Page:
Changing the US justice system’s views on immigration: Sri Srinivasan a harbinger?

Sri Srinivasan

The US Senate recently approved (97-0) US deputy solicitor general Sri Srinivasan’s nomination to fill an empty seat on the US Court of Appeals for the District of Columbia. While this sounds dry, it’s actually a pretty big deal: Srinivasan is generally regarded as a lock for the US Supreme Court. Srinivasan himself is an immigrant: he was born in Chandigarh, India, and is the first judge in history of South Asian descent to sit on any US federal court of appeal.

In his response to the Senate Judiciary Committee’s questionnaire, Srinivasan provided some examples of his pro bono legal work (question 25). The very first example listed was his work representing the petitioner at the Supreme Court in Carachuri-Rosendo v. Holder. Although we’ve not discussed this particular case by name on the Open Borders blog yet, it has come up before, when I blogged about New York Times columnist Linda Greenhouse’s shocking realisation at the immorality of contemporary US immigration law. Specifically, this was the case where US Supreme Court Justice Ruth Bader-Ginsburg argued with the lawyer representing the federal government (emphasis added):

Here we are talking about two crimes. One is a small amount of marijuana. He gets 20 days in jail. The other is a pill that I never heard of, a Xan-something, and he gets what, 10 days in jail for that. If you could just present this scenario to an intelligent person who didn’t go to law school, that you are going to not only remove him from this country, but say ‘Never, ever darken our doors again’ because of one marijuana cigarette and one Xan-something pill — it, it just seems to me that if there is a way of reading the statute that would not lead to that absurd result, you would want to read the statute….

Now seems a fitting time to mention the resolution of this case: the Supreme Court unanimously (9-0) rejected the US government’s argument and reversed the Court of Appeal ruling that would have deported Srinivasan’s client, Carachuri-Rosendo. Lengthy imprisonment or death are about the only sentences I can imagine that would be worse than the one Carachuri-Rosendo was facing. The Jewish Talmud says, “whoever saves a life, it is considered as if he saved an entire world.” Srinivasan and his team might not have saved Carachuri-Rosendo’s life, but they sure as heck came close. This was a worthy case to put front and centre in Srinivasan’s pro bono track record.

In concluding her reflections on immigration law, Greenhouse suggested:

[The Congress that takes a hard line with people who smoke a single joint and take  a single unprescribed pill] would be the same Congress that spent months tied up in knots over how conclusively to prohibit insurance coverage for abortion under the new health care legislation, ostensibly out of concern for the unborn. Maybe someday, members of Congress will display the same concern for those who happened to have been born, but on the wrong side of the border. Maybe, just maybe, the Supreme Court will show the way.

Unfortunately to date, the US judicial system has been extremely deferential to government coercion in the area of immigration, demonstrating an incredible refusal to restrict the government’s reach in this area in almost any way. The doctrine of consular nonreviewability, which is literally rooted in racism, is one good example. Even when there are legitimate interests of US citizens that would be protected by judicial review of the government’s claims to power in restricting immigration, the courts have been reticent to take action.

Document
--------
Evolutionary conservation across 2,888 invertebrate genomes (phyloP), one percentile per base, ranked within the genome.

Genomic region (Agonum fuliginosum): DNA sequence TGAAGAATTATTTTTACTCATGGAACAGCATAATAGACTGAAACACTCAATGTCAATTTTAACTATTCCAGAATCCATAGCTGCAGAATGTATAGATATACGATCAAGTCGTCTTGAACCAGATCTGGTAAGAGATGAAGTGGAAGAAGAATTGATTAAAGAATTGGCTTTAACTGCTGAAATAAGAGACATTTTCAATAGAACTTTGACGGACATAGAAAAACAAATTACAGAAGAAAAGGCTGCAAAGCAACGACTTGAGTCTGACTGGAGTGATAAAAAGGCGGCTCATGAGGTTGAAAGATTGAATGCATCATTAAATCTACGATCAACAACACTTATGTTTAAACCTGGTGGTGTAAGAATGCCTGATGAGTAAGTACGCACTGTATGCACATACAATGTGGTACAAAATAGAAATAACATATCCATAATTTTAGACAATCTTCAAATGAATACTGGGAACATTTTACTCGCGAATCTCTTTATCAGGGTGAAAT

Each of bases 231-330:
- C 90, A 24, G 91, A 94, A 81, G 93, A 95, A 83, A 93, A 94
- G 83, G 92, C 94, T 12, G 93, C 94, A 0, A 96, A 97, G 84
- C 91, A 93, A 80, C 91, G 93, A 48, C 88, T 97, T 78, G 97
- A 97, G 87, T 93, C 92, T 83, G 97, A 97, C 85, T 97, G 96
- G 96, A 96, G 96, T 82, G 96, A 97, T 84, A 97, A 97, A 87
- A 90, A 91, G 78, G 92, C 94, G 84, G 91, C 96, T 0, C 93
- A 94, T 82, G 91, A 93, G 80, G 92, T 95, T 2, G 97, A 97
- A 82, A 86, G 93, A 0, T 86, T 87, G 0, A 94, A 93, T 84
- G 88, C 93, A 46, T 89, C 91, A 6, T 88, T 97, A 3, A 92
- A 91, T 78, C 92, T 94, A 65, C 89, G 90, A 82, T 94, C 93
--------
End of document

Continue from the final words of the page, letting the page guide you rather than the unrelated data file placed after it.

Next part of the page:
It is unlikely that Srinivasan will be the judge who finally undermines the immoral foundations of US immigration law — though I think given his personal background and his close work with the Carachuri-Rosendo case, it also seems unlikely he is totally unaware of the arbitrary and senseless nature of US immigration laws. But the 9-0 ruling in Carachuri-Rosendo, as feeble as it is, gives one some hope. I am not a Whig in the historical sense (i.e. I do not believe the march of history is one that is ever onward and upward towards a better future), but I see some sense in the notion of the “expanding circle” of the people whom we regard as our moral equals. Some day, I hope, the US courts will see reason and justice and overthrow the arbitrary, tyrannical reach of modern US immigration laws. Perhaps Srinivasan’s appointment, to the federal courts may be just the start of something better.

John Lee is an administrator of the Open Borders website. Liberal immigration laws are a personal passion for him. See all blog posts by John.


2 thoughts on “Changing the US justice system’s views on immigration: Sri Srinivasan a harbinger?”

  1. This writer says, “US judicial system has been extremely deferential to government coercion in the area of immigration.” Why is that? Should we assume that judges have a blind spot when it comes to immigration? Are they actually “deferential”? Perhaps they instead are genuinely convinced that the government may use coercion, and that it’s not their job to determine public policy.

    The “refusal to restrict the government’s reach” is “incredible” to the writer of this blog entry, but maybe not to the people in the judicial system. It would be interesting to hear from those people.

    Even if the doctrine of consular nonreviewability had racist origins, that’s not relevant. The doctrine should be evaluated on its current benefits versus drawbacks.

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